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Digital Library for the Decorative Arts and Material Culture

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The craftsman
Vol. IV, No. 3 (June 1903)

Freeman, C. Sandford
Decorative lighting,   pp. 173-177 PDF (1.4 MB)

Page 175

                    Decorative Lighting
but with only partial success. In the case of a shaded pendant, in
order to distribute the light over the entire table, it is necessary to
employ a large, cumbersome fitting, hung
low down over the table, so as to conceal
the electric lamps; such a light, how-
ever, has frequently to be increased by
candlesticks, at a dinner party, so that the
ends of the table may be efficiently light-
ed. When artificial light is not required,
the effect in a room of such a pendant is
decidedly objectionable, and has a tend-
ency to dwarf its height.
   Further, any attempt to light a din-
ing table by lamps fixed close to the ceil-
ing, must be dismissed as impossible;
since the shadows thrown are most unbe-
coming, and the charm of a light concen-
trated on the table is lost.
   In addition to the candlesticks, it is
advisable to have a few subdued lights
aroiind the room. on a sideboard, or carv-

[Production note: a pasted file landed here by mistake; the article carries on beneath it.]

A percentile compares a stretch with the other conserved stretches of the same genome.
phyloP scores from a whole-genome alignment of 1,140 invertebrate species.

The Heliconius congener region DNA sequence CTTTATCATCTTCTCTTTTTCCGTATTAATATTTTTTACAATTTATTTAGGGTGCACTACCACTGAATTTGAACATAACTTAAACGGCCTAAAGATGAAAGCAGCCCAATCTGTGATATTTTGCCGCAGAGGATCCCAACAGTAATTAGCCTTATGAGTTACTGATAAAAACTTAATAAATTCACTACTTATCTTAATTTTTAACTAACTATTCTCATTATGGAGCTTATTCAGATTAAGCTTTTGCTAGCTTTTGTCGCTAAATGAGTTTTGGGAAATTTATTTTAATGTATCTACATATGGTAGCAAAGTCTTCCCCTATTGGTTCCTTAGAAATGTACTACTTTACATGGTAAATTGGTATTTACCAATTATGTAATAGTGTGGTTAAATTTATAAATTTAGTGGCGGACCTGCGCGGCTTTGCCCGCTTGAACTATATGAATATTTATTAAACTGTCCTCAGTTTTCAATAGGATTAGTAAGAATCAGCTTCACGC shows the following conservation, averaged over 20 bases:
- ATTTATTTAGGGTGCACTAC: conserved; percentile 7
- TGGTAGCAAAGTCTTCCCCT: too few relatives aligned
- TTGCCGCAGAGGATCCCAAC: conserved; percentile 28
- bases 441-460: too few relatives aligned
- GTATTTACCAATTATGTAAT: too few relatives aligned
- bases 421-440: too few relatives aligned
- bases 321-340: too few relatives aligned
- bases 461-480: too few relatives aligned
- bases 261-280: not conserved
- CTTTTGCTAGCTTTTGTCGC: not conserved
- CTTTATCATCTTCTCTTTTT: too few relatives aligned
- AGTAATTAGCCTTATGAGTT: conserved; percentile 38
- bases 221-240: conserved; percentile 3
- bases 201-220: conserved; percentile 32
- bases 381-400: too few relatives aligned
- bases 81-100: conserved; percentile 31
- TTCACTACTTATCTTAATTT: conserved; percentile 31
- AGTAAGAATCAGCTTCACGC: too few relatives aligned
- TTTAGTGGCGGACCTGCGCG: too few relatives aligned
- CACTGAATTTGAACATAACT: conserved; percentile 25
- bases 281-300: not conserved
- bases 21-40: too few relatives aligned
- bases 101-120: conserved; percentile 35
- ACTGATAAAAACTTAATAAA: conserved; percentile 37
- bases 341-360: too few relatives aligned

ing table, so that these may be turned on when the guests enter; but
great care must be taken not to detract from the central light.
    The lighting of a drawing room must be more generally dis-
tributed, and in complete contrast to the dining room. Where no
particular style of decoration is to be studied, the fittings should
be of light and elegant design, so that the electric lamps may be
concealed behind silk screens of a soft tone (cream or pale pink
preferred), in order to harmonize with the delicate surroundings.
Wall brackets or candle sconces will be found most appropriate,
and there are many good models from which a selection can be
made. Several portable reading lamps are generally required,
and these should have tilting shades, that the light may be screened
from the eyes; one or two floor standards, judiciously placed, will,
if fitted with large open shades, give a very charming effect and
form a substitute for the sconces when less light is required.
    If the drawing room be decorated in French style, the sconces

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